Texas A&M University, the Center for Large-Scale Scientific Simulations (CLASS), and the Institute for Scientific Computing (ISC) hosted a 3-day workshop on the Multiphysics Object-Oriented Simulation Environment (MOOSE). Derek Gaston, chief architect of MOOSE, taugh the workshop. Graduate students from Texas A&M, MIT, Ohio State University and researchers from UC Berkeley, VTT Finland, NASA Johnson Space Center and the industry attended. MOOSE is used in NUEN 618, Multiphysics Computations in Nuclear Science and Engineering, a Ph.D. level course taught by Dr. Jean Ragusa every other fall.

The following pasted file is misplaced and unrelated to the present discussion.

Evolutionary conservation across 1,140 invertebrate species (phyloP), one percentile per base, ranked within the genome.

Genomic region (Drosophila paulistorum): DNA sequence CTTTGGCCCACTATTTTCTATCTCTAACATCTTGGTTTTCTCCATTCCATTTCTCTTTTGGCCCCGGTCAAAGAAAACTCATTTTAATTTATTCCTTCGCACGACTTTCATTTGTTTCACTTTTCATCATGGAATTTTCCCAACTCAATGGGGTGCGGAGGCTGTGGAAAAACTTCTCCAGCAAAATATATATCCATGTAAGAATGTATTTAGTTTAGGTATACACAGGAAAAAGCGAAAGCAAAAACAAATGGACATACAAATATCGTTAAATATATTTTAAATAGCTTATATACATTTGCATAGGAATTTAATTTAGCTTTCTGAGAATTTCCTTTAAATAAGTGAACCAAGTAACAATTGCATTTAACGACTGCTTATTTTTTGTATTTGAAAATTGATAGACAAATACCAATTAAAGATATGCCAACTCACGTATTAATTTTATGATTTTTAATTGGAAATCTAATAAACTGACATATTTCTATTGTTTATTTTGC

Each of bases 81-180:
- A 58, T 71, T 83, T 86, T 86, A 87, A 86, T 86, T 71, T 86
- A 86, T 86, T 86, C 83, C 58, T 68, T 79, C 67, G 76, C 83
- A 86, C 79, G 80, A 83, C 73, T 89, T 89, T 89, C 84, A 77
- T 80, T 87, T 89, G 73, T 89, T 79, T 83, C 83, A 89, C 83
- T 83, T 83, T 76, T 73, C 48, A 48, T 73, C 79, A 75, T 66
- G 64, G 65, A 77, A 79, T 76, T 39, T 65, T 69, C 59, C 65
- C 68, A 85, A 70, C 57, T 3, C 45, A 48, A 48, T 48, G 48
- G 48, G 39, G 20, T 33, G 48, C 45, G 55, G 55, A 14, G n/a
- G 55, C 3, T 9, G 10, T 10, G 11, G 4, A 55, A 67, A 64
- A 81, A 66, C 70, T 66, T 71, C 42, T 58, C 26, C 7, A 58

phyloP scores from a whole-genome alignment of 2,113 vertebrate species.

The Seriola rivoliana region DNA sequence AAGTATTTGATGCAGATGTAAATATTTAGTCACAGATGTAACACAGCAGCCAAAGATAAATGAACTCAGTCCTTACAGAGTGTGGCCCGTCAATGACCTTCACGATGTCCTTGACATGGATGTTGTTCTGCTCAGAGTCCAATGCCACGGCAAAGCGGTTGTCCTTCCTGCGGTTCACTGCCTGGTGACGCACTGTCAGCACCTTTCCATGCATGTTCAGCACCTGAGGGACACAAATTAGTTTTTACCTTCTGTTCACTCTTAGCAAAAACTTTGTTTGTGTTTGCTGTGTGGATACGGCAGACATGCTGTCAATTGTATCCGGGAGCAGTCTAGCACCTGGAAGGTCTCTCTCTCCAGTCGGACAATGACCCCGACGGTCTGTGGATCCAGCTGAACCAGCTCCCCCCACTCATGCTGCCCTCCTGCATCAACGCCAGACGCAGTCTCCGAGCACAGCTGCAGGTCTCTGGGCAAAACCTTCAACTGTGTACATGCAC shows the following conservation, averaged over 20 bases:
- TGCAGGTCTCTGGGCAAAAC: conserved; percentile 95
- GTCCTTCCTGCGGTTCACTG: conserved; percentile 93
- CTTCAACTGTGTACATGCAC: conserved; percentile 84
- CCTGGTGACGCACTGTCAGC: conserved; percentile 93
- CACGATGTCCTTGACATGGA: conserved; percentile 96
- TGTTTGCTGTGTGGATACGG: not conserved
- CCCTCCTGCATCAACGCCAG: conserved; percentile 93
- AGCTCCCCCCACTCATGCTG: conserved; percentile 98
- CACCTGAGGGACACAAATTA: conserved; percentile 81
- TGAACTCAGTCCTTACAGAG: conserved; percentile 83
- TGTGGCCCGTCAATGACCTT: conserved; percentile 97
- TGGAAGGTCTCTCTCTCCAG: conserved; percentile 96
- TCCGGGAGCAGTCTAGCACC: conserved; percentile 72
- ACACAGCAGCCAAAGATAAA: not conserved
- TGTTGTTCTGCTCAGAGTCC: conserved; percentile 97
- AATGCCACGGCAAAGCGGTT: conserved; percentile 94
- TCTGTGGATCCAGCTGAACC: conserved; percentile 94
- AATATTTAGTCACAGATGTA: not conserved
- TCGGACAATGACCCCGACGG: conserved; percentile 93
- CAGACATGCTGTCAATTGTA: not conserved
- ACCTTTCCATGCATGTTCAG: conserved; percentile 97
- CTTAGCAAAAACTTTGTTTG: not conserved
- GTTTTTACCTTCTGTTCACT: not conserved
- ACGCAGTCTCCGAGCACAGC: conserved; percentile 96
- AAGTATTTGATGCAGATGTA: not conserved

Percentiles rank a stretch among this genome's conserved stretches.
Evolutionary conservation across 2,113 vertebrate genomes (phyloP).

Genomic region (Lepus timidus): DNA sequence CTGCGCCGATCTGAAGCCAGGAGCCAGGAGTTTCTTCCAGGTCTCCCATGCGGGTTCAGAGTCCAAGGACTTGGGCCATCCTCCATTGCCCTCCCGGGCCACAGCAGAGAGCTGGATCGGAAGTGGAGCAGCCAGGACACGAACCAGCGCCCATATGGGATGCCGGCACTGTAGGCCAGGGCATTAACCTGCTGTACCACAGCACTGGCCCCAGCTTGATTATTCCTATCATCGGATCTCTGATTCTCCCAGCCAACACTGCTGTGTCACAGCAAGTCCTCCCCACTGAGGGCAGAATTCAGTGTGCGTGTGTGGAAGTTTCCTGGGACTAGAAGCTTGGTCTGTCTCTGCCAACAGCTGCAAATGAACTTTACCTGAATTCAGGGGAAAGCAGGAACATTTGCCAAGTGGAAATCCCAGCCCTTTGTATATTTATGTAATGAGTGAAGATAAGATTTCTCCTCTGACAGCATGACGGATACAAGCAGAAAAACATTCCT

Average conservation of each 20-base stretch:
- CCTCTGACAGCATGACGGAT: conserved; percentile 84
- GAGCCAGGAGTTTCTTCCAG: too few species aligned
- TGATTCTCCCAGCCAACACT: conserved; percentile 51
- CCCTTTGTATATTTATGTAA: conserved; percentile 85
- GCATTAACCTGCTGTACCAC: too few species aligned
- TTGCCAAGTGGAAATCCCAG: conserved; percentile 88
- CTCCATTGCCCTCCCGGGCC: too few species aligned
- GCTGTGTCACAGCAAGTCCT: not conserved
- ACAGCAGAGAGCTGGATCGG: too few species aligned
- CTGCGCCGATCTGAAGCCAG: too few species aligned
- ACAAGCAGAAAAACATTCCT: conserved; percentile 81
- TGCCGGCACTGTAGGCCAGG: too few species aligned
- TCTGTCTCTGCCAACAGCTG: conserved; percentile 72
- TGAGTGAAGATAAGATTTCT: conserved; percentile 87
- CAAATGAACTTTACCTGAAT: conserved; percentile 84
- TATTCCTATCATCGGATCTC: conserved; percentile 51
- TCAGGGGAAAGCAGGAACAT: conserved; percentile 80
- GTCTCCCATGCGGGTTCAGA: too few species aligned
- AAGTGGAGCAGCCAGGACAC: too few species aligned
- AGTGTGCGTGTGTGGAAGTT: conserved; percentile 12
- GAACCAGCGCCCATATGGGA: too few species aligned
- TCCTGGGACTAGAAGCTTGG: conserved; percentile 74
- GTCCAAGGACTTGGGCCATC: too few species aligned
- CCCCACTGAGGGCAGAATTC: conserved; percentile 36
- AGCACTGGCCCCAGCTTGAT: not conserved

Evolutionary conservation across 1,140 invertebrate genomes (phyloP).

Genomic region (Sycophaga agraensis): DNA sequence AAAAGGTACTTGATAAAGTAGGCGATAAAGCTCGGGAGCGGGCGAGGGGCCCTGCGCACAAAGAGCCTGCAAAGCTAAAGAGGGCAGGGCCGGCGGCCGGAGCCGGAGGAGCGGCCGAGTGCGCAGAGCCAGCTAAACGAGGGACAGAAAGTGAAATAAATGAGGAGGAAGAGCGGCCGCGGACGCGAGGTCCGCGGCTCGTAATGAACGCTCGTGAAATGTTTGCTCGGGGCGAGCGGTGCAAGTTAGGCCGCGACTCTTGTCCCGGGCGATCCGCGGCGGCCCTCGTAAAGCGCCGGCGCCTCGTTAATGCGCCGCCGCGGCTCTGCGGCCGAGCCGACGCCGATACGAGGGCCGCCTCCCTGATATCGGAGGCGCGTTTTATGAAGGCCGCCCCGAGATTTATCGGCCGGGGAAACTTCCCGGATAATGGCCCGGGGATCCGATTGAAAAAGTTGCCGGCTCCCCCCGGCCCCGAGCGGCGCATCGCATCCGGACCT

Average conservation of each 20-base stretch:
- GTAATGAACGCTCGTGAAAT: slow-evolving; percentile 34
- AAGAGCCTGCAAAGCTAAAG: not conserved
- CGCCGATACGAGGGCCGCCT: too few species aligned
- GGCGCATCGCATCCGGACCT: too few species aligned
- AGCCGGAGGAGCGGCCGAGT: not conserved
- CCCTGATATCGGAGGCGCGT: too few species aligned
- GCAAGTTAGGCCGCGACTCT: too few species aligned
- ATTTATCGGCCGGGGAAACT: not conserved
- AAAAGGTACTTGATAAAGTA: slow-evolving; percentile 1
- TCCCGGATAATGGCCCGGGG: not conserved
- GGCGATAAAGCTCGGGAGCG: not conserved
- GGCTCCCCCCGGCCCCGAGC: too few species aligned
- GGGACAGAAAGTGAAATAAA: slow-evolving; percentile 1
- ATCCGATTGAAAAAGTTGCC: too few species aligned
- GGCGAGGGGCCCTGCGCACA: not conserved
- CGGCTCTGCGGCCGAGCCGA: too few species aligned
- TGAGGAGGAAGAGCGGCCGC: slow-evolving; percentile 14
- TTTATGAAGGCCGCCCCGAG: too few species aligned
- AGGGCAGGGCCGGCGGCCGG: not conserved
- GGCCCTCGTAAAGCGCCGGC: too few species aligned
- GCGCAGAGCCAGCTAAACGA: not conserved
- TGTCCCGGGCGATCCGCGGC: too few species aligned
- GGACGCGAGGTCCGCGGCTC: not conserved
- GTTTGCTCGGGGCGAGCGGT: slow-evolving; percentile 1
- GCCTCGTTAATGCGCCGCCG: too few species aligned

MOOSE is a versatile multiphysics software platform developed at the Idaho National Laboratory and is currently used by 50 universities, national laboratories, and international groups and institutes. The MOOSE framework advances the process for predicting the behavior of complex multiphysics systems ranging from irradiation effects on materials to groundwater physics and chemistry. MOOSE makes it easier to create simulation capabilities for complex mathematical models, such as BISON, which has applications for nuclear fuel designers, or RAT, which simulates chemicals reacting and flowing through bedrock. It can even run two or more related models simultaneously to reveal new insights. Such simulations can help inform real-world experiments, and researchers no longer have to be computer science experts to tackle state-of-the-art simulation. MOOSE's framework allows for rapid development of new simulations tools, simplifying the use of multiple physics components. As of today, 35 MOOSE-based applications have been developed. More information regarding MOOSE can be obtained on YouTube or in the INL press release.